“We are the first company in the world capable of doing it,” its CEO Manuel Marina-Breysse told AFP.
AI is also being used by a growing number of mental health startups.
Woebot, a chatbot which people can use to unburden their anxieties, adapts its responses based on an AI-informed reading of the person’s emotional state.
“If somebody is in distress or they’re really not feeling great, Woebot will invite them to work on it, or just get it off their chest,” explained its founder Alison Darcy, a clinical research psychologist.
Some may find the idea of pouring one’s heart out to a chatbot unnerving, but the Silicon Valley startup points to studies suggesting that people sometimes prefer confiding in a non-judgmental robot.
AI doesn’t represent a straightforward win for the climate.
Training a single algorithm system can use nearly five times the emissions produced by a car over its lifetime, according to University of Massachusetts researchers.
But AI is also making a wide range of industrial processes more efficient, from cement production to cooling data centres.
It could also be used to reduce the amount of garbage we send to landfill.
British startup Greyparrot uses AI to recognise different types of waste moving down a conveyor belt, picking out recyclables from plastic to glass better than the machines typically used at the moment.
Could AI stop road accidents? Irish startup Provizio is developing technology that uses machine learning to analyse data from sensors attached to a car.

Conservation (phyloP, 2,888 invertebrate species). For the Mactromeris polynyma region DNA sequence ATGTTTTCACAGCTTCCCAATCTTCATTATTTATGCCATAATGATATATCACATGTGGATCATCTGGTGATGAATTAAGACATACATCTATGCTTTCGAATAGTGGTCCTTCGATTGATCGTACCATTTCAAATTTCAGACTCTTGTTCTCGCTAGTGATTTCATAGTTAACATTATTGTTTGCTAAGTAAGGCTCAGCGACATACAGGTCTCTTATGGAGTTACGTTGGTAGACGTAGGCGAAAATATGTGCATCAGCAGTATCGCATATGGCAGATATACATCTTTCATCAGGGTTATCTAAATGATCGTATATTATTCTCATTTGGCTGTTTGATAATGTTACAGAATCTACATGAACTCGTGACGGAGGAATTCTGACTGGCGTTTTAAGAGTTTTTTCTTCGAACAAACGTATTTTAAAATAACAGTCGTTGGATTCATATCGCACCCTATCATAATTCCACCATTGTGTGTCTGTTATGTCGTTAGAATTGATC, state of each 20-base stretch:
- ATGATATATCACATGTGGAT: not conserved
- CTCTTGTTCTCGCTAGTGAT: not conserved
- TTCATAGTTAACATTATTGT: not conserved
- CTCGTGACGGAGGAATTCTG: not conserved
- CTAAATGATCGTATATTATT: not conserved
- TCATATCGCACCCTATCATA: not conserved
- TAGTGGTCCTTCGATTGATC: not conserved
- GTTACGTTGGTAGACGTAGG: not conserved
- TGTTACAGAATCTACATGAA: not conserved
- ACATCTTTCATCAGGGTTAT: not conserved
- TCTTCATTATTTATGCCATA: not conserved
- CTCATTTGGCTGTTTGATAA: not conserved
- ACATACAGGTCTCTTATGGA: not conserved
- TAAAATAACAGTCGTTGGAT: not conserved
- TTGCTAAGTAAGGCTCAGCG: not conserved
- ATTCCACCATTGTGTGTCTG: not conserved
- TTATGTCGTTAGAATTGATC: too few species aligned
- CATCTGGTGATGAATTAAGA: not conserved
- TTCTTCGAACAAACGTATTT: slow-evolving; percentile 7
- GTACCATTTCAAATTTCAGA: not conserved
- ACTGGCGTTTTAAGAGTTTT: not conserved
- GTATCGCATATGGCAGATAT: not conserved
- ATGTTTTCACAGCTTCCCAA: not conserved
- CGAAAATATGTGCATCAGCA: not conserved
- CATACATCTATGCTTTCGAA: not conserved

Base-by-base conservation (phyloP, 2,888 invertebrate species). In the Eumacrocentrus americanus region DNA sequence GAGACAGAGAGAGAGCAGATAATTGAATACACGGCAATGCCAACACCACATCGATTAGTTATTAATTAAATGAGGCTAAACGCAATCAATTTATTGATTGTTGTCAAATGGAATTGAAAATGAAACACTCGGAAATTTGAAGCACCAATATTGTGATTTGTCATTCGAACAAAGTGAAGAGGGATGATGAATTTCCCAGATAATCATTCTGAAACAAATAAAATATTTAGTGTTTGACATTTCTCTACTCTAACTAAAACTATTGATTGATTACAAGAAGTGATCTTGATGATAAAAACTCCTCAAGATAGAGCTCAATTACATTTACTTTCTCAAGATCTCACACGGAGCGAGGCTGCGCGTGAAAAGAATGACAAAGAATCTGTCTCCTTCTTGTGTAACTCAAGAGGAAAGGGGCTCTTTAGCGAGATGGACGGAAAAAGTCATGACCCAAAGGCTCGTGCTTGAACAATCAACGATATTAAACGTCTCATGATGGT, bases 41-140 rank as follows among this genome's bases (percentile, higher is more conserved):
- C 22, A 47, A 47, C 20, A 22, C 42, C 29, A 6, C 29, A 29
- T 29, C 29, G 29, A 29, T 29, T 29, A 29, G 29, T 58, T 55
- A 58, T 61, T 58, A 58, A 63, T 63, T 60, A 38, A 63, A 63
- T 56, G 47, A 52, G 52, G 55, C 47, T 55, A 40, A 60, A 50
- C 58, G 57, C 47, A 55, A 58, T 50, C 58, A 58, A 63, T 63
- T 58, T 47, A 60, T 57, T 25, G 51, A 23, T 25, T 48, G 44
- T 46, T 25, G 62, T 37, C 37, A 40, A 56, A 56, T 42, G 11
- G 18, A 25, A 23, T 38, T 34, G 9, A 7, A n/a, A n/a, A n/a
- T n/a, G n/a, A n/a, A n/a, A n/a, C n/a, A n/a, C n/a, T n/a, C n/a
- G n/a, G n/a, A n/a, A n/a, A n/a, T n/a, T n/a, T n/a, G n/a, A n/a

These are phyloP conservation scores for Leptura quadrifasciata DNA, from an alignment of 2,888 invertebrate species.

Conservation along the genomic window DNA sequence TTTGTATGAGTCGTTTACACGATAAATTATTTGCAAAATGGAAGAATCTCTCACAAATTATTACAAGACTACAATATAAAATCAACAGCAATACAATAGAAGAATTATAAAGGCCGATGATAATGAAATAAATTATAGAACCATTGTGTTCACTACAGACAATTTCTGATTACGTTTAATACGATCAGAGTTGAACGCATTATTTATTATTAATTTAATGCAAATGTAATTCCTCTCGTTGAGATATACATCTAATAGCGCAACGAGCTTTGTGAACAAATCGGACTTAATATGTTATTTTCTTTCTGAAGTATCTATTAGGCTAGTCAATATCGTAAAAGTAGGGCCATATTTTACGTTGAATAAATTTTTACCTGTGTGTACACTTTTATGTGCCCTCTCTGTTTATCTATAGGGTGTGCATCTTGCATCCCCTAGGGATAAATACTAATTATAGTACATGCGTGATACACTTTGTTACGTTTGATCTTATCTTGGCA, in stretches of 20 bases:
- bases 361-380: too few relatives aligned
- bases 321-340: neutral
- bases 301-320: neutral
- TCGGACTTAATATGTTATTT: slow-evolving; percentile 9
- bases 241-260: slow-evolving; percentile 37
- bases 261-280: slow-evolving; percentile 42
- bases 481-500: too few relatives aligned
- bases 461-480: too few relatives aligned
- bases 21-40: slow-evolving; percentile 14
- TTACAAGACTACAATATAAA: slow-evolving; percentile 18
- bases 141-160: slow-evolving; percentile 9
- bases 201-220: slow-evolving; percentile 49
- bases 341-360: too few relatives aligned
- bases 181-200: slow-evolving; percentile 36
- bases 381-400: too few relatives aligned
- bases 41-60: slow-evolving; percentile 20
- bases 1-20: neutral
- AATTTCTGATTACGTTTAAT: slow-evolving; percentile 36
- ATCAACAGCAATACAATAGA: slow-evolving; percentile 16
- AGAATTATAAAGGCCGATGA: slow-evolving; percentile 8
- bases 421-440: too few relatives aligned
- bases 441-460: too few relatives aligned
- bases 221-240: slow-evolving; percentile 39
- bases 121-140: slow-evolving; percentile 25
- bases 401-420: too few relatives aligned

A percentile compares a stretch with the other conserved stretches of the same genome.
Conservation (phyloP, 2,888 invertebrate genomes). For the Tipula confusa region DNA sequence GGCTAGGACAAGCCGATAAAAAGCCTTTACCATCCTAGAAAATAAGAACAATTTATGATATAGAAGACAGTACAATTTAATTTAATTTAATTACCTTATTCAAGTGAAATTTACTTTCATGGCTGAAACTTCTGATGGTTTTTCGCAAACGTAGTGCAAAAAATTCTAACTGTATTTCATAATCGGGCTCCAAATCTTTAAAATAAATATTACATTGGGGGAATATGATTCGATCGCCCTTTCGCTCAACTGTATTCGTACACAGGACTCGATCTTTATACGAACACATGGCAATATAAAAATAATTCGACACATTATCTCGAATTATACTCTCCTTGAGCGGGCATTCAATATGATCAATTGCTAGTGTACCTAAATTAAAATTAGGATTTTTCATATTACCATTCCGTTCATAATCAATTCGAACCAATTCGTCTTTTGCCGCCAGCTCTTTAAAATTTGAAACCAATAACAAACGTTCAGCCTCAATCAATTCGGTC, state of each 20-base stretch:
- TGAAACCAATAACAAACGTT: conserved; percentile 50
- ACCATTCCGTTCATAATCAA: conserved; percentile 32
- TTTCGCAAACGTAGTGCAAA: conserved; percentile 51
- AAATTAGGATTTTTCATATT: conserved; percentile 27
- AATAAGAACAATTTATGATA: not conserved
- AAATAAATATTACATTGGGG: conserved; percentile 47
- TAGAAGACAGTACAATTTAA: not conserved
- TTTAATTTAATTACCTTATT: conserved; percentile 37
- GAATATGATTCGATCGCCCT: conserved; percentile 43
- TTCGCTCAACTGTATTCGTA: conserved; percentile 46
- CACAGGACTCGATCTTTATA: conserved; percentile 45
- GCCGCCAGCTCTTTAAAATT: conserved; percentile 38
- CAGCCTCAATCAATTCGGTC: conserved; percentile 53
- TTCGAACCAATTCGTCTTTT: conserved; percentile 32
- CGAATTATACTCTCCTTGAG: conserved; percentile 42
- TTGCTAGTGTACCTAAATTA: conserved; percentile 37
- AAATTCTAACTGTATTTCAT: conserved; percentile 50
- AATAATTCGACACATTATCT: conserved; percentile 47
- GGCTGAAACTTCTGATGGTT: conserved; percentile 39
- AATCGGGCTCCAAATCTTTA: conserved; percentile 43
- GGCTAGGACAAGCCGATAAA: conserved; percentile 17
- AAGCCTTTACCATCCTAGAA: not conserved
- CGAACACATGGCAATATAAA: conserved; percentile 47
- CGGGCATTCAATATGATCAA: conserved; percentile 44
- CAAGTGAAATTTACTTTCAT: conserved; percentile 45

In time, its founder Barry Lunn hopes that will allow emergency braking systems to kick into gear 10 times faster than previously.
The age of AI shunning all need for human help, and writing its own computer code, is closer than you may think.
One initiative generating a buzz in Lisbon this week was Copilot, a joint project by software development platform GitHub and research lab OpenAI.
The tool can auto-complete chunks of code, understanding the intentions of the human software engineer.
But New York University researchers suggest the computers still need us: around 40 percent of the time, the code still has bugs in it.
Recent years have seen growing alarm over deepfake technology, in which stunningly realistic likenesses of living people can be made to act as the creator pleases.
Deepfakes appearing to show actor Tom Cruise went viral this year, prompting fresh questions over whether the technology could be used for fraud or even political manipulation.
Reface, a US startup founded by Ukrainians, wants to use deepfake AI for more playful purposes, allowing the user to swap Justin Bieber’s head, or the Mona Lisa’s, for their own.
But co-founder Ivan Altsybieiev imagines a future where people could mock up entire remakes of their favourite TV shows, starring themselves.
A “future where all content could be personalised”, he told AFP.